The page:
Adobe Max 2020 Recap

by Taylor Slattery | November 1, 2020

Adobe Max 2020 Recap

Adobe Max 2020, the annual conference for creativity and tech, wrapped up last month and there were some exciting announcements. Like everything else this year, the conference took place remotely, which turned out to be a great thing, as those who wouldn’t normally be able to attend the physical event due to the steep price of entry, were offered the opportunity to attend for free. Sure, the experience wasn’t quite the same, but it was an exciting conference nonetheless.

The event featured its typical keynote talks from the likes of Adobe’s executives, celebrities, and select creatives. Topics ranged from finding one’s creative voice to using Photoshop to create Surrealist works. If you missed the event, you can still watch the sessions here. There’s no shortage of inspiration and wisdom to be found in the talks, but if you’re anything like me, it’s the look at future tech that really gets you going, and this year featured a mixed bag of announcements.

Probably the most talked-about piece of tech to come out of the conference were Photoshop’s new Neural Filters. Through Adobe’s robust AI, these filters allow users to adjust a wide range of variables in their portraits. Things like the direction of the light source, facial age, hair thickness, and even facial expressions can all be adjusted using sliders, and the results are… unsettling. (See above)

Beyond arming the meme-craftsmen of the world with a fun new tool, the Neural Filters look to provide a number of practical applications that photo retouchers are sure to appreciate.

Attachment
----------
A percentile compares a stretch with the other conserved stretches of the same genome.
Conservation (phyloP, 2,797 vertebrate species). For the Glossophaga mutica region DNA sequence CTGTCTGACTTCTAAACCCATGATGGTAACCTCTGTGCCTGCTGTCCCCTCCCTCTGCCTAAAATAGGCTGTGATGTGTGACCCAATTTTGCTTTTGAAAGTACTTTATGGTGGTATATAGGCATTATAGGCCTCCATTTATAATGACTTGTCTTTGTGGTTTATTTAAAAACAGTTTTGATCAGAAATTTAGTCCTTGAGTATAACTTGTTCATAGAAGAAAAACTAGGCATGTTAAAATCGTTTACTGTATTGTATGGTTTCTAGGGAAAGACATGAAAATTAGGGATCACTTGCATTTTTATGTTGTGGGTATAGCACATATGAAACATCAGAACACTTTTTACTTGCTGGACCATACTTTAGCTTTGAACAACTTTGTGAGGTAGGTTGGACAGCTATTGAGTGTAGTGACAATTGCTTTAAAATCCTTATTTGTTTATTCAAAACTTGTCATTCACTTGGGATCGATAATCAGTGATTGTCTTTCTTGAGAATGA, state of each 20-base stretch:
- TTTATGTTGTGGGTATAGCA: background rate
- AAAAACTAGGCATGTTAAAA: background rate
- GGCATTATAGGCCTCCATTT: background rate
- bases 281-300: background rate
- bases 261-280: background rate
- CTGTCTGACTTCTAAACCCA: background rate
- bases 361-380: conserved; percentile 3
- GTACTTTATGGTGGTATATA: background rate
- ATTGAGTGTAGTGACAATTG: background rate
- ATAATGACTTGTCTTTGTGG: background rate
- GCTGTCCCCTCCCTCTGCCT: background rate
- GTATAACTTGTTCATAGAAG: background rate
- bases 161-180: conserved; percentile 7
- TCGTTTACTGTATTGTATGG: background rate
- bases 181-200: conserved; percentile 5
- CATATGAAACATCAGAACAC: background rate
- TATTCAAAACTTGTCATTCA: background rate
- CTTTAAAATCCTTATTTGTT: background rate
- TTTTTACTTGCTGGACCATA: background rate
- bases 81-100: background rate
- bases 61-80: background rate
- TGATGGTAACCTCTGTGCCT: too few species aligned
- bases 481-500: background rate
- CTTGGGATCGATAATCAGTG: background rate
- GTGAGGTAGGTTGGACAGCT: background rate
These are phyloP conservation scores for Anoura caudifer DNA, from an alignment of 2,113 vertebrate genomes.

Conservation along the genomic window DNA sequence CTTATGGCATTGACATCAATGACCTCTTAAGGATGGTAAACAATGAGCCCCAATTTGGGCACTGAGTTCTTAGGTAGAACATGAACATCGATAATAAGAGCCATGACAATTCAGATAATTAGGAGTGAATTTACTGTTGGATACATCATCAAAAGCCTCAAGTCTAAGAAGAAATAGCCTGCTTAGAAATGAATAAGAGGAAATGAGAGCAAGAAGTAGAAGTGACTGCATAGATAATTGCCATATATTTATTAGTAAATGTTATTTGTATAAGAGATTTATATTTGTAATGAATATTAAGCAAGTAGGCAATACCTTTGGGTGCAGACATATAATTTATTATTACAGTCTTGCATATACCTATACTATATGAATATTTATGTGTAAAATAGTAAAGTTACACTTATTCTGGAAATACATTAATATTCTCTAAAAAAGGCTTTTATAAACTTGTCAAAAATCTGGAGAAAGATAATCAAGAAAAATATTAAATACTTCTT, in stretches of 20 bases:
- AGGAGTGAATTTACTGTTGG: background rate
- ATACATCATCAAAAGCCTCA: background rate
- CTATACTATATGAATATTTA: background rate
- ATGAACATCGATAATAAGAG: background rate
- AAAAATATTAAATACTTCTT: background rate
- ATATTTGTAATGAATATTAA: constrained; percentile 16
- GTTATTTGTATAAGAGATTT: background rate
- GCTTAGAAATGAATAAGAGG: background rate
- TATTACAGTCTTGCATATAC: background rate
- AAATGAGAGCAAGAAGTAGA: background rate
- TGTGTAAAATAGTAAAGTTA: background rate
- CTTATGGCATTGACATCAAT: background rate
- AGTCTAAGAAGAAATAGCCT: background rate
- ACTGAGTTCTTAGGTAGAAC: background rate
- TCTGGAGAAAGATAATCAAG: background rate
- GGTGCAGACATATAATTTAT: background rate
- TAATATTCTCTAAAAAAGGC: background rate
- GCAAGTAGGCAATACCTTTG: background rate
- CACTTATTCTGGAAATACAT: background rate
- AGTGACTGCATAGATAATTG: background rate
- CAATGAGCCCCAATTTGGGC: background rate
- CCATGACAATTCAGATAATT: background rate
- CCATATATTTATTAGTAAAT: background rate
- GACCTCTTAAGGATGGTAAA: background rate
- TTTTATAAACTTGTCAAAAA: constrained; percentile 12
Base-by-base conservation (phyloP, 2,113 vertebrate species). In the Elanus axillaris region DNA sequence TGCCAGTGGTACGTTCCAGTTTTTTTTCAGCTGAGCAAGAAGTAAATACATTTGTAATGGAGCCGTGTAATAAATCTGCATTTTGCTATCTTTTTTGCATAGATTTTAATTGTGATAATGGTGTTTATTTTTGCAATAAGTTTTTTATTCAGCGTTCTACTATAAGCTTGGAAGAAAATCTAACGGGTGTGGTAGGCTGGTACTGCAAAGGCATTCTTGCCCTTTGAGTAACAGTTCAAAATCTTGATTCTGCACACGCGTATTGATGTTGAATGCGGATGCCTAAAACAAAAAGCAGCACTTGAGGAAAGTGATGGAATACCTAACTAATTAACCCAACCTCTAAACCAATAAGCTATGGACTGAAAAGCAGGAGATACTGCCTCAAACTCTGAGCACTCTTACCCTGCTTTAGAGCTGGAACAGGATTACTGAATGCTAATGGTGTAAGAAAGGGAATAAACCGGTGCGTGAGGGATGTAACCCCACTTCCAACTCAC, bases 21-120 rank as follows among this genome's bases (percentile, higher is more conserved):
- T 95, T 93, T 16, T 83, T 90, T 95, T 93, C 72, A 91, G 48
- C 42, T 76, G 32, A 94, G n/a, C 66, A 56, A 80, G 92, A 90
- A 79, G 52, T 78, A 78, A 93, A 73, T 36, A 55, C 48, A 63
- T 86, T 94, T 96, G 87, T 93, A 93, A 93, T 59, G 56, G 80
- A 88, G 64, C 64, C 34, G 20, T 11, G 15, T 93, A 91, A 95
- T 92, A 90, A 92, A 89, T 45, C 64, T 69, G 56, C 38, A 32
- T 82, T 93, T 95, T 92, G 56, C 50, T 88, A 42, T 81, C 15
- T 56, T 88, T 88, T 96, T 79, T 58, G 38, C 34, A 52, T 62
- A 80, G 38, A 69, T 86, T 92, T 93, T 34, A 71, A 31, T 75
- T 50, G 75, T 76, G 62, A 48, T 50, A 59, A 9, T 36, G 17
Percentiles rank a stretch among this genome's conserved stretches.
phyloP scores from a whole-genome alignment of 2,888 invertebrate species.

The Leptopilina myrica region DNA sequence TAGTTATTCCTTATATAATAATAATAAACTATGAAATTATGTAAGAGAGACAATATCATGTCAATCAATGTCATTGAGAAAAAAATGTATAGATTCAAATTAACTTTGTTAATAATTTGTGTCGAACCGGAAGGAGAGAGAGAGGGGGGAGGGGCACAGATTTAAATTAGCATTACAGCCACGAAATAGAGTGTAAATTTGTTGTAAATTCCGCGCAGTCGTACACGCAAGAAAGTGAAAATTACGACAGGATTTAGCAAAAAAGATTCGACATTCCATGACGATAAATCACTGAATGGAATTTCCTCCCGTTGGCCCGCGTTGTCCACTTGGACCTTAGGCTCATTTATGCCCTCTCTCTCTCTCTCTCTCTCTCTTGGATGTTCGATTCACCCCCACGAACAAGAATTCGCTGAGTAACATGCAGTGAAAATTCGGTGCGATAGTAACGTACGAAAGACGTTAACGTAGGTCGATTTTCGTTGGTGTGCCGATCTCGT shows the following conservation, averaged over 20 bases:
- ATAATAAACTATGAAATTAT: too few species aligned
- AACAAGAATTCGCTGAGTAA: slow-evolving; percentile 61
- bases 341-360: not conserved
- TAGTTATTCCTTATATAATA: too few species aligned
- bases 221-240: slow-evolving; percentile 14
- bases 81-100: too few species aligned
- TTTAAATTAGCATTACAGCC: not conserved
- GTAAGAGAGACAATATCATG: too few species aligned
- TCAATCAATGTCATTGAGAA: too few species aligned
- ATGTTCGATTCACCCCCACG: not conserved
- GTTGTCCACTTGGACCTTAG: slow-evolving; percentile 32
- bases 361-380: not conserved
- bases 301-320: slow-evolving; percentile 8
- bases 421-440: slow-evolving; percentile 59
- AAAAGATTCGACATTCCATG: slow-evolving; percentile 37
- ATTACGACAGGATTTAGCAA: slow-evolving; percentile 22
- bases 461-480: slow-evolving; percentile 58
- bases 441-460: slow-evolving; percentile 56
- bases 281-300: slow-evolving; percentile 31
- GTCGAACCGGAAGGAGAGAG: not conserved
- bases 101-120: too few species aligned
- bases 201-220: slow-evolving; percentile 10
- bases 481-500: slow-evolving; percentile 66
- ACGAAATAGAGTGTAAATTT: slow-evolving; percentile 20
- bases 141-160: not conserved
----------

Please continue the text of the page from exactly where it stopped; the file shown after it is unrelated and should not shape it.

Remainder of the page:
Another big announcement came in the form of Illustrator for iPad. For many years, those who work on iPads have had to make compromises in functionality in exchange for mobility. When compared to the versions intended for laptop and desktop use, creative apps for the iPad either lacked the same full set of features or were simply not available at all, leaving users to find another program altogether.

Fortunately for the tablet-based creatives of the world, that is no longer the case, Illustrator for iPad is finally here. It was first teased at Adobe Max 2019 and the demos had us all excited to try the ingenious incorporation of gestures and added functionality to the program we all know and love.

In another gesture of love for the mobile-users of the world, Fresco, Adobe’s painting app that incorporates the powerful Sensei AI, is now available for iPhone. Early demos of Adobe Fresco had the creative world on the edge of their seat. Using Adobe’s Sensei AI, the program was able to replicate the organic properties of physical mediums like oil paint and watercolor. Even after a brush stroke had been laid, the mediums continued to mix and move just as they would in real life. Now, mobile users can get in on the action as well. Adobe Fresco is available for iPhone now.

Despite the way this year has been going so far, Adobe Max 2020 has given the creative world a lot to look forward to.


Taylor is the Managing Editor of Notes on Design. Taylor is a graphic designer, illustrator, and Design Lead at Weirdsleep.


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